Saturday, October 13, 2007

Emulating John Milton's Career--By Necessity

Most of the people who come to my blog via a Google search, come in search of information about particular musicians or albums. My blog hasn’t yet been listed among academic blogs, probably because I don’t delve into composition theory or describe my daily experiences as an online instructor. A few of the literary blogs include mine in their blogroll; more of them, particularly ones devoted to poetry, might include me if I were to devote more attention to my poems and poetry in general.

Although I have had intentions of writing poetry more often, that desire hasn’t been fulfilled. Like every semester, this one has been incredibly busy and requires that I devote a lot of attention to grading. Institutions of higher learning, I think, should set a maximum limit on how many students can be taught by any one writing instructor. That limit should be set at sixty students, or three sections of twenty students each, while ensuring that the instructor earns a full-time salary with benefits for that kind of teaching load. Education suffers when one is burdened with ninety or more students at the start of the semester.

In actuality, institutions of higher learning in this country set a trend by choosing to hire part-time employees in a field like composition, beginning in the 1970’s. That hiring practice was adopted in business and remains in effect for a good number of the jobs that remain in this country. When the profit margin takes precedence over the quality of education and over the commitment of any one institution to its employees, it stands to reason that part-time employees are more attractive because of the ease with which they can be fired, the absence of benefits, and the wretched salaries for which they work.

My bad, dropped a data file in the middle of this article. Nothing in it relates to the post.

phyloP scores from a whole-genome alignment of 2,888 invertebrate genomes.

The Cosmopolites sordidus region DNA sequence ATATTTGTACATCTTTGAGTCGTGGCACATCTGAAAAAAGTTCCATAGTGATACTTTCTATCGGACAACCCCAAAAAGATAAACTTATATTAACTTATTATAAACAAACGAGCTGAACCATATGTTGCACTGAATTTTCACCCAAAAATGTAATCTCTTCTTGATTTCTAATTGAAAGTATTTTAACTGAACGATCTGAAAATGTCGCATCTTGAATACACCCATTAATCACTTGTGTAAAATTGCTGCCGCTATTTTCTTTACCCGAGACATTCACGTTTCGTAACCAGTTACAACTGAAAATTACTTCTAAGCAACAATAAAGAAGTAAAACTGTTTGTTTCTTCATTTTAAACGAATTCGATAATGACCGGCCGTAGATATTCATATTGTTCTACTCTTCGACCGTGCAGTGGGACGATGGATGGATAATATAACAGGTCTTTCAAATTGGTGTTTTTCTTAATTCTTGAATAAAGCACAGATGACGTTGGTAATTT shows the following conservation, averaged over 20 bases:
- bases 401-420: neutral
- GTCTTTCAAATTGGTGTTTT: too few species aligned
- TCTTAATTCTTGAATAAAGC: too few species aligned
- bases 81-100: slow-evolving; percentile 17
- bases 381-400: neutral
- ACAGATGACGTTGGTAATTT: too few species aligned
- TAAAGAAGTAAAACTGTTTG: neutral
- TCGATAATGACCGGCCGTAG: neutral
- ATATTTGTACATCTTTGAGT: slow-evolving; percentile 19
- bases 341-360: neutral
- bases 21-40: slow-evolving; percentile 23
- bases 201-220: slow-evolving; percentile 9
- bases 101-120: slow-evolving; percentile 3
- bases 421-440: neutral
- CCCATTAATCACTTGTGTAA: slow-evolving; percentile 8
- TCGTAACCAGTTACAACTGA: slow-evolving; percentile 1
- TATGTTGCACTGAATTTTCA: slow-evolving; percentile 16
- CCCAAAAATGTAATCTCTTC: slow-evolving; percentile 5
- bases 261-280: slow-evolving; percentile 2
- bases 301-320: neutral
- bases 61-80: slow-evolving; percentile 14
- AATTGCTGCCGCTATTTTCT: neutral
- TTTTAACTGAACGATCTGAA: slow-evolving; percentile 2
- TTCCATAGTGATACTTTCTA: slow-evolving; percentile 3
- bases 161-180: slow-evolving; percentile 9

I have come to realize that my poems aren’t going to help me in securing a tenure-track job within the near future. Maybe I should be angry at not having my poems accepted by the better journals, and at not having my book accepted, and react by writing more and more poems. One of my writing teachers once recommended that kind of behavior. Instead, I have been turning away from poetry. As of this month, ten years have now passed since I defended my creative dissertation.

I foresee a time when I will be able to devote more attention to my poetry. Like John Milton, who prepared for his writing by earning two degrees at Cambridge, by reading extensively in several different languages when he returned to his father’s estate, and by touring the Continent for several years afterwards, I have prepared myself for that time in my life when it will be possible to devote myself exclusively to my craft. When that time will arrive is not known as of yet.